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[GEEKY] Weakness in Mac OS X Software Update

Everyone loves how much easier Mac OS X makes it to install software. Well sort of. It's a place where new users easily get stumped. What the heck are those .dmg files anyway, and where's the installer? Well this post isn't about that. After all, it wouldn't count as [GEEKY] if that's all it did.

Being a neat freak, I have sub folders in my Applications folder, which as you know is the default place for software to be installed ("just copy the file, what could be easier?")

Turns out that for Apple supplied software, e.g. iPhoto and friends, the automagic software updater depends on finding them at the top level of Applications. If they aren't there, they don't get updated and you aren't alerted to available updates.

Mystery solved. So if for some reason you seem not to be getting an update you know is available, check whether you might have moved the application somewhere, hiding it from the [tag]Software Update…[/tag]

Hackers and the elections

In New Scientist Tech, an interesting article about hackers and the elections:

"The web may not deserve its reputation as a great democratic tool, security experts say. They predict voters will increasingly be targeted by internet- based dirty tricks campaigns, and that the perpetrators will find it easier to cover their tracks." (from Hackers could skew US elections")

Read the whole thing here.

Is Newser this weeks Daylife? is a new news site, with the tag line: "Faster, Smarter News." Seems like it does some kind of automatic classification of news by one of 9 major topics and organizes it automatically and attractively. It may or may not be trying to personalize what it displays for me.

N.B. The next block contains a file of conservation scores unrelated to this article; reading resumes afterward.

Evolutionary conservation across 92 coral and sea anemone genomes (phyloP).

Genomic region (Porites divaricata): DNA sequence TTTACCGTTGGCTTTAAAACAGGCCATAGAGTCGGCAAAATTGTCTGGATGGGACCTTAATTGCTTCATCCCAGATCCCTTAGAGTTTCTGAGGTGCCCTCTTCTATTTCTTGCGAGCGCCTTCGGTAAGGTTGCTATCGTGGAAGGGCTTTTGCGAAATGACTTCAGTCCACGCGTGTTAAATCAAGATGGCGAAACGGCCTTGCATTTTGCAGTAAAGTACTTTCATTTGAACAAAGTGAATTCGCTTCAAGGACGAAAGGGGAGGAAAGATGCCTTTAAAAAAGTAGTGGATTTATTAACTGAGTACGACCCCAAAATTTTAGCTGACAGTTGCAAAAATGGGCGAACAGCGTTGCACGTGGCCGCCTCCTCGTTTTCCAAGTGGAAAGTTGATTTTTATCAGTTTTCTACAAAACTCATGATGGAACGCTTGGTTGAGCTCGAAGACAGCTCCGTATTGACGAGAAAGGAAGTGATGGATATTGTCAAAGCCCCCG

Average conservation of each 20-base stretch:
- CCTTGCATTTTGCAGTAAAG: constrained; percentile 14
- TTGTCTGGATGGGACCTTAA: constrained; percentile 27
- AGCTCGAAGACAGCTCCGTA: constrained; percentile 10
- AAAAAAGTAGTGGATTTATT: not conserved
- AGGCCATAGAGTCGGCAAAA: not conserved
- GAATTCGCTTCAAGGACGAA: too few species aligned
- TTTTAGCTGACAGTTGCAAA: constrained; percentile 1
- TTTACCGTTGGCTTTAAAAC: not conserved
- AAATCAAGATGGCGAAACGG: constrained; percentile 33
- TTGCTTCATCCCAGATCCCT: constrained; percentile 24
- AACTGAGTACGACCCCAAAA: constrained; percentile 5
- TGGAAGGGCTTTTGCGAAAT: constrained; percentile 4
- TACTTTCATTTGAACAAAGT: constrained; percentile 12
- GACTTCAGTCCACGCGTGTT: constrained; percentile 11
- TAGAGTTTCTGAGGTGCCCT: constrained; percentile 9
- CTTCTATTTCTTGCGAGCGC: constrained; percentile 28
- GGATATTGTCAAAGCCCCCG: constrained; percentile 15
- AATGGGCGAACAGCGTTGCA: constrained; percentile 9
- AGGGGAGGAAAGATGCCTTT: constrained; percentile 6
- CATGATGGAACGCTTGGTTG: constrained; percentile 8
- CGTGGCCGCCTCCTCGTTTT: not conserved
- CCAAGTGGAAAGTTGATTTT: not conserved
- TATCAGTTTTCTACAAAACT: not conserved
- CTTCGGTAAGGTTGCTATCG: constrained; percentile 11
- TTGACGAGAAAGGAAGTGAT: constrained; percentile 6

To my eye it is similar to Remember Daylife? It flashed pretty good a few months ago, but haven't really heard much more about it. Again I am not sure whether it does any personalization or how that works.

As someone who follows these kinds of products pretty closely, I don't immediately see the key differences. Do you?

Temporary phone numbers and eBay

When you are selling or buying something on the web, say eBay or Craigslist, it always is a question whether to give your 'real' phone number out. I just came across (credit Lifehacker, and several others) which appears to have a neat solution to this.

Simply, it gets you (for free, but doesn't everything have to be free nowadays?) a temporary phone number which will anonymously forward calls to your real number. Simple and useful. Check out

Lotus alums getting acquired left and right: Zingku and Buzzsaw

In recent weeks there have been two exciting announcements of acquisitions of companies started by friends of mine, and not coincidentally, ex-Lotus Development Corporation folks.

Congratulations to Mussie Shore , who started Zingku on his announcement that he's entered into an agreement to have Google acquire their Zingku service.

And congratulations to: Rick Treitman, Mike Kraley, Paul Kleppner , and many others on their announcement that Adobe Systens has signed a definitive agreemenet to acquire Virtual Ubiquity, makers of Buzzword.

Way to go!!!

Enterprise 2.0 – What’s in it for you?

Enterprise 2.0 is one of those terms that is being bandied about by various people. In the Portals and KM Blog, Bill Ives has written a couple interesting run downs of what's going on in that world.

In "Description and Reviews of Enterprise 2.0 Tools", there's a good summary of some of the new open source and commercial tools and services that support Enterprise 2.0. Awareness is especially impressive, and one that I know well, as I've been working with them for the last 6 months or so.